A sharp decline in the price of oil this month is making gasoline cheaper at a time of year when it typically gets more expensive. That’s a relief to motorists and business owners, and a positive development for the economy.
Over the past three weeks, the price of oil has fallen by nine percent to $89 a barrel. That has helped extend a slide in gasoline prices that began in late February. Nationwide, average retail prices have fallen by 27 cents per gallon, or seven percent, since Feb. 27, to $3.52 per gallon. Analysts say pump prices could fall another 20 cents over the next two months.
The price of oil is being driven lower by rising global supplies and lower-than-expected demand in the world’s two largest economies, the United States and China. As oil and gasoline become more affordable, the economy benefits, because goods become less expensive to transport and motorists have more money to spend on other things. Over the course of a year, a decline of 10 cents per gallon translates to $13 billion in savings at the pump.
Diesel and jet fuel have also gotten cheaper in recent weeks, which is good news for truckers, airlines and other energy-intensive businesses.
“It makes a big difference to my bottom line,” says Mike Mitternight, owner of a heating and air conditioning service company in Metairie, La. Mitternight has five pickup trucks that can burn $1,000 of gas per week when prices are near $4 a gallon. Lately, he’s been paying as little as $3.19, and saving $200 a week.
Gasoline prices typically rise in the late winter and spring, as refiners shut down parts of their plants to perform maintenance and begin making more costly blends of gasoline, as required by federal clean-air regulations. The trend was earlier and less dramatic this year. Pump prices only came within 15 cents of last year’s peak.
Oil production is growing quickly in the U.S. and Canada, helping boost global supplies. And some of the factors that pushed prices higher the two previous years — political turmoil in North Africa and the Middle East, and refinery disruptions in the U.S. — haven’t materialized this spring.
At the same time, demand for fuels is growing more slowly than expected. China, the world’s biggest oil importer, is experiencing slower-than-expected economic growth. And much of Europe is in a financial recession.
In the U.S., wintry weather in the Midwest and Northeast has kept more drivers off the roads this spring, analysts say.
The typical U.S. household will spend an estimated $326 on gasoline this April, the equivalent of 7.8 percent of median household income, according to Fred Rozell, an analyst at GasBuddy.com. That’s $38 less than last April, when households spent 8.8 percent of their income on gas.
“It’s the difference between going out to dinner one more time or not,” says Diane Swonk, chief economist at Mesirow Financial. “It matters.”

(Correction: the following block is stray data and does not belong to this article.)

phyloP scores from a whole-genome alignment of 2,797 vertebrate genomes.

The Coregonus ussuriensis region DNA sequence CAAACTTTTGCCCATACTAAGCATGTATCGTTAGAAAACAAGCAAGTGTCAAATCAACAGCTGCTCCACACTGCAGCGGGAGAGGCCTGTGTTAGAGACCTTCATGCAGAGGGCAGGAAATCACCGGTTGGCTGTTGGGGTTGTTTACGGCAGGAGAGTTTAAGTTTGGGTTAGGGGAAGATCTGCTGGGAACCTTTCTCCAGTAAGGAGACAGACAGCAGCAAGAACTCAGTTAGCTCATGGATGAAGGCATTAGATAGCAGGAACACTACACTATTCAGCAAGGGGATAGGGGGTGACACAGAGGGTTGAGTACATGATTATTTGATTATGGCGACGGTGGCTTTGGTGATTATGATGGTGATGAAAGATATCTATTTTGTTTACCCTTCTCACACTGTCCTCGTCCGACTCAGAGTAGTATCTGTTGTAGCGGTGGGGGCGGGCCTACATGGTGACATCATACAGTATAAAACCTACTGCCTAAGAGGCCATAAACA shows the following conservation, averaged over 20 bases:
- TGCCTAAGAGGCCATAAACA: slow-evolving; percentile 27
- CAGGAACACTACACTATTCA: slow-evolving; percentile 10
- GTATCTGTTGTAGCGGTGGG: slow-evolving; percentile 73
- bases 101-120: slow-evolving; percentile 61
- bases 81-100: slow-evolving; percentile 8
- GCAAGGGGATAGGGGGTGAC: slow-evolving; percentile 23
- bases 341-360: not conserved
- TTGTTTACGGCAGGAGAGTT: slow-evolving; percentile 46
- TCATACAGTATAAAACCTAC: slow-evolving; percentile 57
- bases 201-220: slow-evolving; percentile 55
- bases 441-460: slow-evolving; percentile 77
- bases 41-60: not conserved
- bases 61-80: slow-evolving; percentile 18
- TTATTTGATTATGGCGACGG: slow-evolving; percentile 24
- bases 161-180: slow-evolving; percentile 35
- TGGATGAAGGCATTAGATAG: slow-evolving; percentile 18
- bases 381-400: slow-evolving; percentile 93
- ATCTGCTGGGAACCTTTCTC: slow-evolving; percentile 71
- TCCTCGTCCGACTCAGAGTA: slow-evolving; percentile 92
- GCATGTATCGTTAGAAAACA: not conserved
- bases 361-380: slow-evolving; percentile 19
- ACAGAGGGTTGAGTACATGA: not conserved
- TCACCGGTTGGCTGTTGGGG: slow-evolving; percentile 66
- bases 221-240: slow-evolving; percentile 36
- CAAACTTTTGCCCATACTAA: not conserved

The U.S. government releases its initial estimate of economic output during the first three months of 2013 on Friday. Economists forecast the economy grew at an annual rate of 3.1 percent, compared with 0.4 percent in the final three months of 2012.
Philip Verleger, an economist who studies energy prices, says that many monthly household expenses are fixed, but gasoline is one of the few big expenses that varies. That means when gasoline prices rise — or fall — people notice.
“This is the equivalent of a pay raise,” he says.
Shippers and airlines are also benefiting. Fuel is, by far, airlines’ biggest and most volatile cost. A one-cent decline in the price of jet fuel saves the U.S. airline industry $180 million over a year, according to the industry group Airlines for America. Lower energy prices also give potential customers more money to spend on air travel.
Airlines aren’t ready to celebrate yet, because the relief could prove to be short-lived, says John Heimlich, chief economist at Airlines for America. “It looks promising, but we’re not counting our chickens,” he said.
Political turmoil or refinery problems could crop up at any time. Analysts are particularly worried about the transition of power in Venezuela, a major oil exporter, after the death of President Hugo Chavez. Violence has erupted in the wake of a closely contested election, and the financial situation of the country is precarious. Analysts worry that the country’s oil production could slip.
Also, refinery maintenance in the Midwest is already affecting prices there. Drivers in Ohio, Michigan and Indiana are paying only slightly less than they did last year at this time, and prices there have been creeping up over the last couple of weeks.
Gasoline prices reached a high this year of $3.79 per gallon on Feb. 27. Last year’s peak was $3.94, and it came on April 6; last year’s low was $3.22 on Dec. 20. The average price for all of 2012 was $3.63 per gallon. The Energy Department forecasts the 2013 average will be $3.56.
Analysts say there are limits to how far oil and gasoline prices will fall. Countries in the developing world are still growing fast and pushing world oil demand higher, perhaps to a record this year. And if oil prices fall too far, drillers will be forced to cut production, to try to stem the decline.
That means Mike Mitternight, the small business owner in Louisiana, won’t likely get his wish: He’d like to see gasoline prices between two and three dollars per gallon.
“I still think it’s high and we could bring it lower,” he says.